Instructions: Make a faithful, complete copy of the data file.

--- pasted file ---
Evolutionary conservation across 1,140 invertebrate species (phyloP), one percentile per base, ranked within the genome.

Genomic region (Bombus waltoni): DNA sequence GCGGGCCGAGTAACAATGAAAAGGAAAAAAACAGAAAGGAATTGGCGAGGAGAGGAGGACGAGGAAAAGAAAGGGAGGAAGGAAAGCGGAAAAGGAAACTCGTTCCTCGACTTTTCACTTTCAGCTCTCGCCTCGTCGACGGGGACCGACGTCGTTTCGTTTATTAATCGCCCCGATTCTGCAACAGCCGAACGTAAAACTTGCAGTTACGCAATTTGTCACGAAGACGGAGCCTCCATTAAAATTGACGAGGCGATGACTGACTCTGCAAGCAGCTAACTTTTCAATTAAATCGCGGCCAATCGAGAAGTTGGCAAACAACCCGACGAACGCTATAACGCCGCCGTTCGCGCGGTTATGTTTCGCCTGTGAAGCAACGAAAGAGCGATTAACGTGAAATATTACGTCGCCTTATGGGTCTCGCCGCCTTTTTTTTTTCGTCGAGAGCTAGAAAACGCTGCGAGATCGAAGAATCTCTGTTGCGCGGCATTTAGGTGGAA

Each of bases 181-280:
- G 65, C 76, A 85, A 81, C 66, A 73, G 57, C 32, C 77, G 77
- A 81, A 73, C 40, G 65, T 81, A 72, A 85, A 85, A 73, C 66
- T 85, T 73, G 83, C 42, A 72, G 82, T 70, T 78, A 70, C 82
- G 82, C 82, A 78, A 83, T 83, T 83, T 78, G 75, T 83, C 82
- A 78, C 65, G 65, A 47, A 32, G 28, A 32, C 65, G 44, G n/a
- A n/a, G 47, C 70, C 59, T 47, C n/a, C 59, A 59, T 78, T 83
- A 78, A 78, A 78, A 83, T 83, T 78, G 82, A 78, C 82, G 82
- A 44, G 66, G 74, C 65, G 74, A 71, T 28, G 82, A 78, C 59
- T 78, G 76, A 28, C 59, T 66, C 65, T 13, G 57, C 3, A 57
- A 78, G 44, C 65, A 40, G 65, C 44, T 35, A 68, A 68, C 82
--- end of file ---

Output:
Evolutionary conservation across 1,140 invertebrate species (phyloP), one percentile per base, ranked within the genome.

Genomic region (Bombus waltoni): DNA sequence GCGGGCCGAGTAACAATGAAAAGGAAAAAAACAGAAAGGAATTGGCGAGGAGAGGAGGACGAGGAAAAGAAAGGGAGGAAGGAAAGCGGAAAAGGAAACTCGTTCCTCGACTTTTCACTTTCAGCTCTCGCCTCGTCGACGGGGACCGACGTCGTTTCGTTTATTAATCGCCCCGATTCTGCAACAGCCGAACGTAAAACTTGCAGTTACGCAATTTGTCACGAAGACGGAGCCTCCATTAAAATTGACGAGGCGATGACTGACTCTGCAAGCAGCTAACTTTTCAATTAAATCGCGGCCAATCGAGAAGTTGGCAAACAACCCGACGAACGCTATAACGCCGCCGTTCGCGCGGTTATGTTTCGCCTGTGAAGCAACGAAAGAGCGATTAACGTGAAATATTACGTCGCCTTATGGGTCTCGCCGCCTTTTTTTTTTCGTCGAGAGCTAGAAAACGCTGCGAGATCGAAGAATCTCTGTTGCGCGGCATTTAGGTGGAA

Each of bases 181-280:
- G 65, C 76, A 85, A 81, C 66, A 73, G 57, C 32, C 77, G 77
- A 81, A 73, C 40, G 65, T 81, A 72, A 85, A 85, A 73, C 66
- T 85, T 73, G 83, C 42, A 72, G 82, T 70, T 78, A 70, C 82
- G 82, C 82, A 78, A 83, T 83, T 83, T 78, G 75, T 83, C 82
- A 78, C 65, G 65, A 47, A 32, G 28, A 32, C 65, G 44, G n/a
- A n/a, G 47, C 70, C 59, T 47, C n/a, C 59, A 59, T 78, T 83
- A 78, A 78, A 78, A 83, T 83, T 78, G 82, A 78, C 82, G 82
- A 44, G 66, G 74, C 65, G 74, A 71, T 28, G 82, A 78, C 59
- T 78, G 76, A 28, C 59, T 66, C 65, T 13, G 57, C 3, A 57
- A 78, G 44, C 65, A 40, G 65, C 44, T 35, A 68, A 68, C 82